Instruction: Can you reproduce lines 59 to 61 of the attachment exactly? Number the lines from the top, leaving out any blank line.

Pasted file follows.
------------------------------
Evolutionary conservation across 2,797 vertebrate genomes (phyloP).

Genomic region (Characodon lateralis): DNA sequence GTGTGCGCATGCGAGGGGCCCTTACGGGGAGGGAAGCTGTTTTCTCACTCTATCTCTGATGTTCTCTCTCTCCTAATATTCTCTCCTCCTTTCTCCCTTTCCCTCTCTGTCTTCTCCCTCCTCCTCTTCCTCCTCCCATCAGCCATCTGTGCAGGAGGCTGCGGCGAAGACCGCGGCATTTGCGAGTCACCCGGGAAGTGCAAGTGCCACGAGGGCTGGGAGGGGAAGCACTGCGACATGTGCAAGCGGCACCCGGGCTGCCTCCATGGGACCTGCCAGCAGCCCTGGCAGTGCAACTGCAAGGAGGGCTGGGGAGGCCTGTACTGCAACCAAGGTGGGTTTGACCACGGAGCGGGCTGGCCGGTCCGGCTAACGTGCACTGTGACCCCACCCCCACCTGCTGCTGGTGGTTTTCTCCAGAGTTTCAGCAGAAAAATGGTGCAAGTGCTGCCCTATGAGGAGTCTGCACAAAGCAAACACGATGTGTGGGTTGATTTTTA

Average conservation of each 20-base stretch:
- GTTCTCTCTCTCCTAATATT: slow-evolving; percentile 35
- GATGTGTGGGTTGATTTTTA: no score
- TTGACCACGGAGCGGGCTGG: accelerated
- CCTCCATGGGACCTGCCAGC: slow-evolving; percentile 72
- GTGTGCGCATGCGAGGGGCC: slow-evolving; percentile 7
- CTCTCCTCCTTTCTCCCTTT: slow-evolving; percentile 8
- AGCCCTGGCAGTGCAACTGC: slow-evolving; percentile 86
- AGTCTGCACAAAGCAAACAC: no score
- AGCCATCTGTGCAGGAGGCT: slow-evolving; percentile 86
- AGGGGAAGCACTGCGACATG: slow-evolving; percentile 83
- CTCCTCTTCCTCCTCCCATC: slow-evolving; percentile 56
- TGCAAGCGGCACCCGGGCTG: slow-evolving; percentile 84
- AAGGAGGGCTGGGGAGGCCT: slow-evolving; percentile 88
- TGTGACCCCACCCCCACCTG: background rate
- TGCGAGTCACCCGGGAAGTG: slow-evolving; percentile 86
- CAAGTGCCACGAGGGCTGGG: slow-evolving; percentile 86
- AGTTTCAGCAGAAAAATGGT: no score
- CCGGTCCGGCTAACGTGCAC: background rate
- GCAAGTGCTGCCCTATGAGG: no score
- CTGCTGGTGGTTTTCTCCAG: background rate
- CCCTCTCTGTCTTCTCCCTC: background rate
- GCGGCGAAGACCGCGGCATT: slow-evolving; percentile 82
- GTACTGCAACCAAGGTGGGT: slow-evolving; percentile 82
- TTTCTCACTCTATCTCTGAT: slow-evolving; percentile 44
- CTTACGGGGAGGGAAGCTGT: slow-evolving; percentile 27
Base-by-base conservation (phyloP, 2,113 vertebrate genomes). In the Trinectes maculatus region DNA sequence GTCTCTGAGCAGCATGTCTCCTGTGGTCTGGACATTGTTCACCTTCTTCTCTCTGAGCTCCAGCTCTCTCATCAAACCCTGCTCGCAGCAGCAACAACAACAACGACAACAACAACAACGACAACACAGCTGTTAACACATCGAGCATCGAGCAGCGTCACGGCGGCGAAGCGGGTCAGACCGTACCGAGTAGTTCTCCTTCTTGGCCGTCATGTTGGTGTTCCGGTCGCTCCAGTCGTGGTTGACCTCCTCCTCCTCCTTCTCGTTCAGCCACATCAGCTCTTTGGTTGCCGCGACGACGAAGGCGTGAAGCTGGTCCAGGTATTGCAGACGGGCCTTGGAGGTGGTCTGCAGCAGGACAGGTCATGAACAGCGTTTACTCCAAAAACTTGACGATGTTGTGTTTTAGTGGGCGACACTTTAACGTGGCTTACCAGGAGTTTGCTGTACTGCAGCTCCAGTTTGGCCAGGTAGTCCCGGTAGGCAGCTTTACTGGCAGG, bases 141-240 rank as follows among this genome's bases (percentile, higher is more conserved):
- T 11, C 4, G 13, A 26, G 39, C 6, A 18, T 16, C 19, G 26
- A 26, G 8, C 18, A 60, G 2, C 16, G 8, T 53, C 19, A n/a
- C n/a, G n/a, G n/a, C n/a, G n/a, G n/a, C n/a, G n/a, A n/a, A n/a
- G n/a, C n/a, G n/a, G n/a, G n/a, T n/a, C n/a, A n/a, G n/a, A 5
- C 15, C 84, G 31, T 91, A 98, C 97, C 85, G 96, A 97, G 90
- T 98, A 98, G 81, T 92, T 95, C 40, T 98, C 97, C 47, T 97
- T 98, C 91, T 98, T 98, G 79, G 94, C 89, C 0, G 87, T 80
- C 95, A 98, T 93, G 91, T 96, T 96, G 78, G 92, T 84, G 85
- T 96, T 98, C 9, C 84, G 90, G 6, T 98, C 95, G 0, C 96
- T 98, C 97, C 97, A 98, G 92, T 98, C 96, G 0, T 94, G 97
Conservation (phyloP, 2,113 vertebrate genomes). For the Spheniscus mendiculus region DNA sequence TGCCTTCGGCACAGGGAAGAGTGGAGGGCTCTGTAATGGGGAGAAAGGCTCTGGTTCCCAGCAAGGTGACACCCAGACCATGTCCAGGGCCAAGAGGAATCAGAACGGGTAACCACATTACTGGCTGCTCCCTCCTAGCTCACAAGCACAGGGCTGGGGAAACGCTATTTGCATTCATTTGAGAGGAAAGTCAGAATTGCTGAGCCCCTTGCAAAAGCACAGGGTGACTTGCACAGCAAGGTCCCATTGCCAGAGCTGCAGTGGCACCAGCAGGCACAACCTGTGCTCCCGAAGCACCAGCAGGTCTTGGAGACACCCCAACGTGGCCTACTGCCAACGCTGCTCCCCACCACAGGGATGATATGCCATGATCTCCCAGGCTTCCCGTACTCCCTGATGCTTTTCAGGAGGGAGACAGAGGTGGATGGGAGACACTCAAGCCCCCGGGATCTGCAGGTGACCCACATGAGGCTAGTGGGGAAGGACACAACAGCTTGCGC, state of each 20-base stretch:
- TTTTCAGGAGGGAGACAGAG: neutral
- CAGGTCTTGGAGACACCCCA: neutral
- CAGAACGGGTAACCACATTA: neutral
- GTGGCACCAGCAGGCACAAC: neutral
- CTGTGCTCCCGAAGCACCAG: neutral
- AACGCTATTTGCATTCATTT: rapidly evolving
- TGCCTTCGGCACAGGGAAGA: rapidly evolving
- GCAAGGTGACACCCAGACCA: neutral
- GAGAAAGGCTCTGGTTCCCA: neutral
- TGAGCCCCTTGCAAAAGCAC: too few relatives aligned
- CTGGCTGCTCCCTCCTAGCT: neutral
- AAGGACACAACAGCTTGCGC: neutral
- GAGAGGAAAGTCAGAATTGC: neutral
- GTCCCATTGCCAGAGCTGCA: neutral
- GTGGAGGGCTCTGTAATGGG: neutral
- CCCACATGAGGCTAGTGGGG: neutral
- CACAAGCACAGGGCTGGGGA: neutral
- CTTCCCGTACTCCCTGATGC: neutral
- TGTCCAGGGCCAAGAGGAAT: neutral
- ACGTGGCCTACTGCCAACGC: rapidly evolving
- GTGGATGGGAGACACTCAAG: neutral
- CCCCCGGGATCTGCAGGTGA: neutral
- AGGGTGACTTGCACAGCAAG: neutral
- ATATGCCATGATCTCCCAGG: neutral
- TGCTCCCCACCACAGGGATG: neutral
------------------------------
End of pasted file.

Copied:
- TGTCCAGGGCCAAGAGGAAT: neutral
- ACGTGGCCTACTGCCAACGC: rapidly evolving
- GTGGATGGGAGACACTCAAG: neutral